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The Right Message


The pressure to be perfect can be overwhelming. “Children, even preschool children, are exposed to countless commercials and messages regarding weight loss, dieting products and beauty products. These messages, coupled with the anti-obesity campaign, promote the message that fat is bad,” says Dr. Jennifer Harriger, lead researcher at Pepperdine University in Malibu, Calif. As adults, we have been exposed to these messages and understand the pressure from the media to be perfect. We have the tools and the experience to process reality from celebrity. Young people, especially young women, do not. Give them the tools. Teach girls to be savvy and critical media consumers. Resist the urge to simply lecture about what you think is inappropriate. Instead, ask them what they like about the movies and TV shows they watch and the magazines they read. What do they dislike? Talk about the difference between fantasy and reality by showing girls real examples of retouching/editing. Point out how often retouching is used to make models and actors look artificially flawless. Other suggestions can be found in the article, “Tips for Becoming a Critical Media Consumer,” from the National Eating Disorders Association. We can’t avoid the media, but we can help children handle the messages in a healthy way.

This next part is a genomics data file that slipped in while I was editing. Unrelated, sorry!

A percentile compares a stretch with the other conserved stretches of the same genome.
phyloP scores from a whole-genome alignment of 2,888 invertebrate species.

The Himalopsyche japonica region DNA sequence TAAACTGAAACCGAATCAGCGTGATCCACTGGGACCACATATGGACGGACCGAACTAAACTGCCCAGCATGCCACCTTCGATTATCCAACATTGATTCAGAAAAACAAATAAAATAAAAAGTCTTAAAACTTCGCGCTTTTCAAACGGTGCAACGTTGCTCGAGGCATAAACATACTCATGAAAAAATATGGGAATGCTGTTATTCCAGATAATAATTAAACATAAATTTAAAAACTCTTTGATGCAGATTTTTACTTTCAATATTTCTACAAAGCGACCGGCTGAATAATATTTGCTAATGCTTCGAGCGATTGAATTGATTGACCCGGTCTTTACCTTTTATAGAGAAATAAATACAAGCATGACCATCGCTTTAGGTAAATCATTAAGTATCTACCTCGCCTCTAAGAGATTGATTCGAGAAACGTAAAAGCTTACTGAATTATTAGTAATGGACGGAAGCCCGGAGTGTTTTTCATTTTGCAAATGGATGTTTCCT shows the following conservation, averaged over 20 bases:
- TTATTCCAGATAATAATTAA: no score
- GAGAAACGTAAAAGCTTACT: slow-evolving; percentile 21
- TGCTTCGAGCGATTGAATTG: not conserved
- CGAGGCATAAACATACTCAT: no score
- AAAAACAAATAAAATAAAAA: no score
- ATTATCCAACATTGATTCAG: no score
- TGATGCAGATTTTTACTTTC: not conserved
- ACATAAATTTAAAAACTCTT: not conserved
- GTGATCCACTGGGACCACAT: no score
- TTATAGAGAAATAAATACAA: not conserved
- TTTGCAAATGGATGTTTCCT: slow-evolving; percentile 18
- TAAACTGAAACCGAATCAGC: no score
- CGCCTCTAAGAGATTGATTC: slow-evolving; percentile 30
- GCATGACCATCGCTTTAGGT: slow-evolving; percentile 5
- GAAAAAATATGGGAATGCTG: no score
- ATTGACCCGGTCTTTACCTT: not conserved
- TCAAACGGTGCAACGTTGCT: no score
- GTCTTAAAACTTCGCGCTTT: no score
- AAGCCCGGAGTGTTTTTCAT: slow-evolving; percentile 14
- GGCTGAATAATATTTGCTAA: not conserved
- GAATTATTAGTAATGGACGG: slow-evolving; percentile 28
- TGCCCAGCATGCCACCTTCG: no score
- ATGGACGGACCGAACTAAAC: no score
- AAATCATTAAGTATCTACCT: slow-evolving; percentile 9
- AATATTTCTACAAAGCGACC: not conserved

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March is National Nutrition Month

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